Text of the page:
To the Editor:
Hancock and Knox counties’ crown jewel, Acadia National Park, belongs to the nation, the world and the ages. And in just a few days, its future lies in the hands of Bar Harbor voters.
A fellow Mainer fan of the park, I am also a latecomer to the mega pier issue, a proposed structure jutting out into Frenchman Bay to accommodate two high-rise, sight-line-blocking floating apartment buildings nearly three football fields in length, a.k.a national and multinational corporate cruise ships.
Social historians write about self-limiting goods, something which declines in its appeal the more one partakes of it. One example is America’s system of national parks. A steady and growing phenomenon of individuals setting out to enjoy the parks is one thing. It is quite another when corporations transport small cities of people in huge conveyances whose human populations briefly but continuously double and triple the populations of the communities on whom they disgorge their passengers.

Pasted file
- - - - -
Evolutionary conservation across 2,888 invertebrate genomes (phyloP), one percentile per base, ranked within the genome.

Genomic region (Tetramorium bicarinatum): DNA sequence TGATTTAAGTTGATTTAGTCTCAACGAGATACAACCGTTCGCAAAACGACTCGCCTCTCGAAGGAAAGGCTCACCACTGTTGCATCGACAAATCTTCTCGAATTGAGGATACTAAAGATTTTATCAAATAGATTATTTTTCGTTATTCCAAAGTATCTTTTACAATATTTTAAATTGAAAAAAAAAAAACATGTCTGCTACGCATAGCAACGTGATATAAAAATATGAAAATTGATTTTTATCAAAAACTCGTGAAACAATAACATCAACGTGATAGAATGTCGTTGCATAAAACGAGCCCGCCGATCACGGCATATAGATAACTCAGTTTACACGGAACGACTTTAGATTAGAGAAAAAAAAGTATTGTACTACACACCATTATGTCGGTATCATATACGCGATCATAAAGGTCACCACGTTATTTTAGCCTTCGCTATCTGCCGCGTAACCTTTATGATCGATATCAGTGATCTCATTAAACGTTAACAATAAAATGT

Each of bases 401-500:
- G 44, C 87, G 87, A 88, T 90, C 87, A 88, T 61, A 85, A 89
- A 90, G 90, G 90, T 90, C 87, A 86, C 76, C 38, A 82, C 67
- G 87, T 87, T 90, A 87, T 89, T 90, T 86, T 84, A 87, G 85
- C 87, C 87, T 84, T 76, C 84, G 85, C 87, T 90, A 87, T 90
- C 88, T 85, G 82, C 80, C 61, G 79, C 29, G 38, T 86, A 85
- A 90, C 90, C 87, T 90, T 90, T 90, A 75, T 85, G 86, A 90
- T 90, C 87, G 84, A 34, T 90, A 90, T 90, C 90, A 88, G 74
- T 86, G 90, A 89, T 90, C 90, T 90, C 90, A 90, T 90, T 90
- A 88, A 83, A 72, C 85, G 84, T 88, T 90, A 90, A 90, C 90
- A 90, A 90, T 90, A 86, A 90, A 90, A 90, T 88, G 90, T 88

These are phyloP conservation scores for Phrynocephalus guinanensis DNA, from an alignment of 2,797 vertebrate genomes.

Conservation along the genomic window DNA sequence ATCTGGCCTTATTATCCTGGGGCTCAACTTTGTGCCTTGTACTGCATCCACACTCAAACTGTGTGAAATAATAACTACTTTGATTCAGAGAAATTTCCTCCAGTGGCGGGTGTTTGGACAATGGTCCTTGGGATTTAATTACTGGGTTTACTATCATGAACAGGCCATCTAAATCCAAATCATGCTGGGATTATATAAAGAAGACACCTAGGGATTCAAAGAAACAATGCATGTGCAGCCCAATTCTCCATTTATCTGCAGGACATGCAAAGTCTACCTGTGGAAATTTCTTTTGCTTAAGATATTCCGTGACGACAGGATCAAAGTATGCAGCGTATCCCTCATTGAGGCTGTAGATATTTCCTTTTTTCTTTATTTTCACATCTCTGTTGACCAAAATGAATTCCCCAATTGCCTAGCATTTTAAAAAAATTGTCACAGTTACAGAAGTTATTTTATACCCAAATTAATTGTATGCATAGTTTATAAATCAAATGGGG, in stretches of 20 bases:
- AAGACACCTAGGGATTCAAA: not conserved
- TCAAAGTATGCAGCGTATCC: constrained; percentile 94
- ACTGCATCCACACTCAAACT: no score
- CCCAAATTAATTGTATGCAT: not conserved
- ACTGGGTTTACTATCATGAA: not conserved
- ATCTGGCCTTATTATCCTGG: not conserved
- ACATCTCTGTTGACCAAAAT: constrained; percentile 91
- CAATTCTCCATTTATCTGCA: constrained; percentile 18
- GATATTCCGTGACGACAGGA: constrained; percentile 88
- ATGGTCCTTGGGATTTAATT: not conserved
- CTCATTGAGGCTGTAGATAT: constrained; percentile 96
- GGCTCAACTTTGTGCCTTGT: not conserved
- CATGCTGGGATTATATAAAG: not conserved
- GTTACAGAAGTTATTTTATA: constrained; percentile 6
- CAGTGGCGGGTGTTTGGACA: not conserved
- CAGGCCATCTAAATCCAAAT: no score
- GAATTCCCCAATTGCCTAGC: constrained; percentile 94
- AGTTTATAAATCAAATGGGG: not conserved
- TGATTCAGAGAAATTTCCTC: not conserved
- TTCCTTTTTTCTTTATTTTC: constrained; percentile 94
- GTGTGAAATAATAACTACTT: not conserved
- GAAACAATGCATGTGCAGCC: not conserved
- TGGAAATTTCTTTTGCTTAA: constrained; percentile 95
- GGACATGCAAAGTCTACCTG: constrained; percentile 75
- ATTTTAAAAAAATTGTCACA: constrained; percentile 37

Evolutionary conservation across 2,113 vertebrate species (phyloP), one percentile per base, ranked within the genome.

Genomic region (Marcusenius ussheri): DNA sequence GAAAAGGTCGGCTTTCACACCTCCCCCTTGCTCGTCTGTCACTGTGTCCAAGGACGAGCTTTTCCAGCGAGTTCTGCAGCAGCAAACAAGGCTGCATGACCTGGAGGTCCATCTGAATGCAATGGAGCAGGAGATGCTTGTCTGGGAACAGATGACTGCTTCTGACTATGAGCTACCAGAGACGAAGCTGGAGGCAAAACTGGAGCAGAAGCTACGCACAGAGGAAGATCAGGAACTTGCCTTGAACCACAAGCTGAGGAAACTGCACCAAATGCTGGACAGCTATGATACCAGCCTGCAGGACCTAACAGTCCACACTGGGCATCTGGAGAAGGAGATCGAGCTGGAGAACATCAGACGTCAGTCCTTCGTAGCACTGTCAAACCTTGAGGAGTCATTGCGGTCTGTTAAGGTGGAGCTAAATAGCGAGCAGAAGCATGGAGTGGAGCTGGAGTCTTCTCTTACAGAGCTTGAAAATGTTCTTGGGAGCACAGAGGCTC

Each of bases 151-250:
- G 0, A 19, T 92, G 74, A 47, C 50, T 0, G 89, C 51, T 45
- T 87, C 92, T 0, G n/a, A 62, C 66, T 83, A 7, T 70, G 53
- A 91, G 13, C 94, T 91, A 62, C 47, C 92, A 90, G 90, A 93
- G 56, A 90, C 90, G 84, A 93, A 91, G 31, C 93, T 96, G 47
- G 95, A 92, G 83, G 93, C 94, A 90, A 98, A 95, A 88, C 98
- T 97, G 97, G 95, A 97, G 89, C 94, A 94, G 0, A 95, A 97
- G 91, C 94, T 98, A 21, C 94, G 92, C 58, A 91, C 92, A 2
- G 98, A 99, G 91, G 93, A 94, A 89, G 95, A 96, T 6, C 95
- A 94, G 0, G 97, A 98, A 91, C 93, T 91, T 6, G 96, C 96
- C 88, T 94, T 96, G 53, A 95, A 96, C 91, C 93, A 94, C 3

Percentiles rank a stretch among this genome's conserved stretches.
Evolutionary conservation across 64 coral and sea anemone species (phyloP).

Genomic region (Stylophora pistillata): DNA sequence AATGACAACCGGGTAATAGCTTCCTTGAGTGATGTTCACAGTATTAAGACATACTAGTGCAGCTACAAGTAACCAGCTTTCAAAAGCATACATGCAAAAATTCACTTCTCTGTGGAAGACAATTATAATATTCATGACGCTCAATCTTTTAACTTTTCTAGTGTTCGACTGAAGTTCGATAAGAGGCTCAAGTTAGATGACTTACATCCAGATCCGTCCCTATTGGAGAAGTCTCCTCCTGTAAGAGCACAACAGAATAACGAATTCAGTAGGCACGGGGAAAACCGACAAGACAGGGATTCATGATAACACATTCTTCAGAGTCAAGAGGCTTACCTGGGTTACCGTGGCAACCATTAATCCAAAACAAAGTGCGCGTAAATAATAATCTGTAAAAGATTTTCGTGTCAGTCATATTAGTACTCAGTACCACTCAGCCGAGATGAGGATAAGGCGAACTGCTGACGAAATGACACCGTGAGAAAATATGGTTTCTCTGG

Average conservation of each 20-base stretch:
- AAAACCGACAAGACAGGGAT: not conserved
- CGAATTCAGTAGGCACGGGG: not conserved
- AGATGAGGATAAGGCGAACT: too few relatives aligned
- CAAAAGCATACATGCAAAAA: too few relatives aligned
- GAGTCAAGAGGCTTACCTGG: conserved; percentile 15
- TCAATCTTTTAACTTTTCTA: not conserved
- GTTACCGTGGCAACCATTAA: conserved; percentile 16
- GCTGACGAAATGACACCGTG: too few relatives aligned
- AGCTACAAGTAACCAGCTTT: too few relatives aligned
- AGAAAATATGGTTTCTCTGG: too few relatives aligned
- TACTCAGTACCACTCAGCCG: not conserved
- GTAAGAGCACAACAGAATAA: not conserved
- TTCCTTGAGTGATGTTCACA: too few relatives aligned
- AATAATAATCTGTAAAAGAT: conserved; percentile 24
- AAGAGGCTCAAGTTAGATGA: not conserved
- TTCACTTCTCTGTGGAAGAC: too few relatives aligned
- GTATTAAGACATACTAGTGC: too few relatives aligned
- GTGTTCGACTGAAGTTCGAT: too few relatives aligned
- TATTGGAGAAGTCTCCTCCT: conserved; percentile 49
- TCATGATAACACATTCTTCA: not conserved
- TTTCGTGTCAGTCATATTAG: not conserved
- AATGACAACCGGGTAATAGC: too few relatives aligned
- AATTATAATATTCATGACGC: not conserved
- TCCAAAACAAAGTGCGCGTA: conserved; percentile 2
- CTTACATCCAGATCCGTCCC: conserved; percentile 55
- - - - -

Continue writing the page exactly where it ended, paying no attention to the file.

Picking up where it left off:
Mount Desert Island is already stretched to its limits. I do my part by not crossing Thompson Island between Memorial Day and Indigenous Peoples’ Day.
Parking already is a huge problem.
Maine’s usual bugaboos have been raised. Unwarranted accusations of improper influences against the pier by “people from away” does invite the observation just where the cruise lines are based. A threat has been raised by state legislators that the state might behave irresponsibly with the ferry property it bought from a foreign company after an island authority had sold it for a dollar.
No argument that Bar Harbor’s voters have the power of the vote on the issue. They can protect themselves and the park by defeating Article 12 and passing Article 13. When Bar Harbor’s voters go to town meeting June 13, please weigh carefully decisions you are making not only for yourselves but also for Acadia Park, the rest of Mount Desert Island and your neighbors in Maine.
Hendrik D. Gideonse